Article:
Infusion reactions are the most common adverse events associated with the use of infliximab for inflammatory bowel disease (IBD).
Antipyretics, antihistamines, and corticosteroids have been used to prevent the development of infusion reactions, but their efficacy is not known.
Dr Jacobstein and colleagues studied the proportion of pediatric patients receiving infliximab for IBD that developed infusion reactions and the potential effects of premedication on infusion reaction.
The researchers uniformly collected and retrospectively reviewed data from a cohort of pediatric patients with IBD enrolled between 2000 and 2003 at 6 pediatric centers.
|2 of 10 patients who began receiving premedication had a subsequent infusion reaction|
|Inflammatory Bowel Diseases|
The team analyzed a total of 1652 infusions given to 243 patients in 6 centers.
Overall, the research team recorded 60 infusion reactions in 40 patients.
33 of 243 patients in group 1 received premedication before the first infusion reaction.
The investigators reported that 210 patients in Group 2 did not receive premedication until the development of infusion reactions, if at all.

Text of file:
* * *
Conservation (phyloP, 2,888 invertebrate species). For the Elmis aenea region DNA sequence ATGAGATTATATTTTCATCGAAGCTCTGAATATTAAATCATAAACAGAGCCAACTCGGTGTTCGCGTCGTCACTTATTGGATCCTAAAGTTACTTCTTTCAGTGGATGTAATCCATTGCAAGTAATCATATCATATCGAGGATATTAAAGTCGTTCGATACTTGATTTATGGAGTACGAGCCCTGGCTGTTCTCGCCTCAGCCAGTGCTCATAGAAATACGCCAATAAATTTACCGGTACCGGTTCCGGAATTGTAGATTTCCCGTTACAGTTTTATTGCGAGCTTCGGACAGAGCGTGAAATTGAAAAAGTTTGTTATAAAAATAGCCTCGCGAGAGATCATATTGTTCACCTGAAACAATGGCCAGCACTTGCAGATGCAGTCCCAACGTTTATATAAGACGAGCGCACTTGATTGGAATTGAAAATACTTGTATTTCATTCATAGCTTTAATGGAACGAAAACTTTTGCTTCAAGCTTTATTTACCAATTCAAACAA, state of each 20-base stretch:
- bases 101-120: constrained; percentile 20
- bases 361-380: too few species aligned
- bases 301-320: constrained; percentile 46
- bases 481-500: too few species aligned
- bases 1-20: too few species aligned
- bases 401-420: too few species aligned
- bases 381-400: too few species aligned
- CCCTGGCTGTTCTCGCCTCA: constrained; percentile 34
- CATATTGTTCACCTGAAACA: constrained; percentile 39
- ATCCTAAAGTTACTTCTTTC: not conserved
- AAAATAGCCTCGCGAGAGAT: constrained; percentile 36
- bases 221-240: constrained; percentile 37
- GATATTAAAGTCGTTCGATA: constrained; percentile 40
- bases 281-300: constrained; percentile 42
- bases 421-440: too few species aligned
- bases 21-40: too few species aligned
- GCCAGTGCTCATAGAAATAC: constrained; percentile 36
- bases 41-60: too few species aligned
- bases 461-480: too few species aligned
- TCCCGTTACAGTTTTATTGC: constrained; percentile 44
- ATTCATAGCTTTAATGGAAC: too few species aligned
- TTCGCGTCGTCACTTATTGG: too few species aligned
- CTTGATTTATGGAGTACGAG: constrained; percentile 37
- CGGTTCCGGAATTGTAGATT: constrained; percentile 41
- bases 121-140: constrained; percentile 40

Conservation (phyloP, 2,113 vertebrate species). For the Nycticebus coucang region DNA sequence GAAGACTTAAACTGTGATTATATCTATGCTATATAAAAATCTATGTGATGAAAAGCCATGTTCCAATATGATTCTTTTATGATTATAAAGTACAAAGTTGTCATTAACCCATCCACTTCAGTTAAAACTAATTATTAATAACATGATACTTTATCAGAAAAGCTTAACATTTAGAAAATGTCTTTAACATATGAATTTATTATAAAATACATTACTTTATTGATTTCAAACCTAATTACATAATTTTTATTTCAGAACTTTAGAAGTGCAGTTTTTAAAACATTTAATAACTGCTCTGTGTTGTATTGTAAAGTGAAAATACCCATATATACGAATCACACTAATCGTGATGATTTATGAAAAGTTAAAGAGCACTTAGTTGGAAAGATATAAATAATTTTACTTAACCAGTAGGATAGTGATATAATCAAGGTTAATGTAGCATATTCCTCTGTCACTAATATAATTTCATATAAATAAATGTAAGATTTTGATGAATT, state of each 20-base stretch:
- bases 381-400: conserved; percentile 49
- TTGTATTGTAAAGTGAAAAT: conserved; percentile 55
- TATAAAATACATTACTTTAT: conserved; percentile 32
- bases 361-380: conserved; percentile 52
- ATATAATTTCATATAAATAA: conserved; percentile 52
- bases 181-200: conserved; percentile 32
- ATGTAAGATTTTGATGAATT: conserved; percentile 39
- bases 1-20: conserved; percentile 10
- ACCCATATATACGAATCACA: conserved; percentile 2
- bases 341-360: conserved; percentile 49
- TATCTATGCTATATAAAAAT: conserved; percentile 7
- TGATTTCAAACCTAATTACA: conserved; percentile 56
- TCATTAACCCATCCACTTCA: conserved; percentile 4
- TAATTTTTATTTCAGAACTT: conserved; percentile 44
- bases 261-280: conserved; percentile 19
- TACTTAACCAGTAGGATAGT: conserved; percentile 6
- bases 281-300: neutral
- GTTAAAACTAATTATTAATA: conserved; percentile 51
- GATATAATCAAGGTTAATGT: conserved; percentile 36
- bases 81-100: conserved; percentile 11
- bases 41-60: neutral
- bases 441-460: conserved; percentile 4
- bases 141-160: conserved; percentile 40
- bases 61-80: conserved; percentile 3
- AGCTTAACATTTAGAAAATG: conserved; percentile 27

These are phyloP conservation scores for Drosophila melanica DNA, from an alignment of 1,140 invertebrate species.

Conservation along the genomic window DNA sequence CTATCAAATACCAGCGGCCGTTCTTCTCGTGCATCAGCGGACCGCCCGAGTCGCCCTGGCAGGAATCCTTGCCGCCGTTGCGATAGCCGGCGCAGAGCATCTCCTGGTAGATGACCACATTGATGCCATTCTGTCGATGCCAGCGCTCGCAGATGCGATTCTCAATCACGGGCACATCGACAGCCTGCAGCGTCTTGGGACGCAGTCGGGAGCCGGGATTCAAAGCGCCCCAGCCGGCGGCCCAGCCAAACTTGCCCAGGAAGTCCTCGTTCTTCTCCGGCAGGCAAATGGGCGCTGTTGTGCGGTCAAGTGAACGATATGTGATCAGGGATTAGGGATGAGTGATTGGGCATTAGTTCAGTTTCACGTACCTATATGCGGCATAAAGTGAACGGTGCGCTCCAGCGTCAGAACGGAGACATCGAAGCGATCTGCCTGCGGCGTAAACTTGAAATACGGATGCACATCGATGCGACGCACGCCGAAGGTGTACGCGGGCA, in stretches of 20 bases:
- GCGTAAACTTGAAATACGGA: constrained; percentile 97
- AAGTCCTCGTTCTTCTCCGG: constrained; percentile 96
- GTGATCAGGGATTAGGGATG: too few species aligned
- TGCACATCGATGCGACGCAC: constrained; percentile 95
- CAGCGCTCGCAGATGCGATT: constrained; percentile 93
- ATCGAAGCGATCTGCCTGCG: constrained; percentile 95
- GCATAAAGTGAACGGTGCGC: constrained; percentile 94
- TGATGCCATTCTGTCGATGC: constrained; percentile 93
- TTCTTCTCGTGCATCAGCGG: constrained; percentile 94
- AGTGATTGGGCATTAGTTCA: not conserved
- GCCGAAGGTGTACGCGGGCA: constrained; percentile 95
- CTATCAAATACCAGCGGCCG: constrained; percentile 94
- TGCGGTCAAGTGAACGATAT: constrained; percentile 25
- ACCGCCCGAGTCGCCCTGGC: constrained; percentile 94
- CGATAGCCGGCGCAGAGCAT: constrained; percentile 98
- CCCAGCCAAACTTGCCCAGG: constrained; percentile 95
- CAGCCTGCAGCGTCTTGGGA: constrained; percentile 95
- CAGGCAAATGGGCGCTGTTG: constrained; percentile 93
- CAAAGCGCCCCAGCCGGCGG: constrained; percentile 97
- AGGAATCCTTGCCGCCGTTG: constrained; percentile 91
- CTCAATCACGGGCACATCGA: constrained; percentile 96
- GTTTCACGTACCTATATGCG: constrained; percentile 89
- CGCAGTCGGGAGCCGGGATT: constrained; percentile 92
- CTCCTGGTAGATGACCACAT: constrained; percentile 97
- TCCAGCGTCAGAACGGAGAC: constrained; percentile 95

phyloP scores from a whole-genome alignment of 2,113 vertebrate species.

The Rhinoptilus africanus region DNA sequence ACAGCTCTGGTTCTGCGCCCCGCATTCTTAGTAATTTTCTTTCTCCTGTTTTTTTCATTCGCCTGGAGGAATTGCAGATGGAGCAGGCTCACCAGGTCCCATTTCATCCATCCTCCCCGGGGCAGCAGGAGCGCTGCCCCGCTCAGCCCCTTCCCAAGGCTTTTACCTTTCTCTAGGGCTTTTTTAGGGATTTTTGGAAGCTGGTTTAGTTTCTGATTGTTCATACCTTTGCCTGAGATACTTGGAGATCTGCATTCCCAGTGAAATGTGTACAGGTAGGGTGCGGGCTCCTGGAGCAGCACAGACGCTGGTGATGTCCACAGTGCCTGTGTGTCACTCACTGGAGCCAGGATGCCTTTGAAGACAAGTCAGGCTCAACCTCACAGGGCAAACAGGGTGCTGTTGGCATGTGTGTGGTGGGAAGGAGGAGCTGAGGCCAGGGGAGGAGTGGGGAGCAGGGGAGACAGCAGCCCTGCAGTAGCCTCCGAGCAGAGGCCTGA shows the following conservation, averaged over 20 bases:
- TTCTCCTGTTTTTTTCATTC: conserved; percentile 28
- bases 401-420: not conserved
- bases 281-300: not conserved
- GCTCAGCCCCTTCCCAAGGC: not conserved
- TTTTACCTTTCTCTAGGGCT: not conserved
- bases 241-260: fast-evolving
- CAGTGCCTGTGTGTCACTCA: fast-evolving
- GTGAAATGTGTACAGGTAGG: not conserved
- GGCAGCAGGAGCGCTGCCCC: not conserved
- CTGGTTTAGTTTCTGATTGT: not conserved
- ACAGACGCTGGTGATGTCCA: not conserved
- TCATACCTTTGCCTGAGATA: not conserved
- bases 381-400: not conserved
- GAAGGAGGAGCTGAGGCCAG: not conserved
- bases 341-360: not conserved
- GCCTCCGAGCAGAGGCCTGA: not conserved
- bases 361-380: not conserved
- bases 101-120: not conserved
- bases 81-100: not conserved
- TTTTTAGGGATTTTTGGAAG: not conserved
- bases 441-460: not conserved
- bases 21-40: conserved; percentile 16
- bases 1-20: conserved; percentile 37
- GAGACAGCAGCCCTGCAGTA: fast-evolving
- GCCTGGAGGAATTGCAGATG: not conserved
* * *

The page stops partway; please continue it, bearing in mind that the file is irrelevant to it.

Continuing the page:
The investigative team noted that infusion reactions were more common among patients in group 1 than in group 2.
The researchers observed that of the 28 patients in group 2 with infusion reactions, 10 began receiving premedication with each subsequent infusion.
In addition, the team found that of the patients in group 2, 12 continued without premedications, and 6 had no further infusions recorded.
2 of 10 patients who began receiving premedication had a subsequent infusion reaction versus 6 of 12 who did not receive premedication.
Dr Jacobstein’s team concludes, “Infusion reactions occur in a small proportion of infusions among pediatric patients receiving infliximab for IBD."
"Premedication does not seem to prevent the development of infusion reactions.”
“However, once an infusion reaction has occurred, premedication may be indicated to prevent subsequent infusion reactions."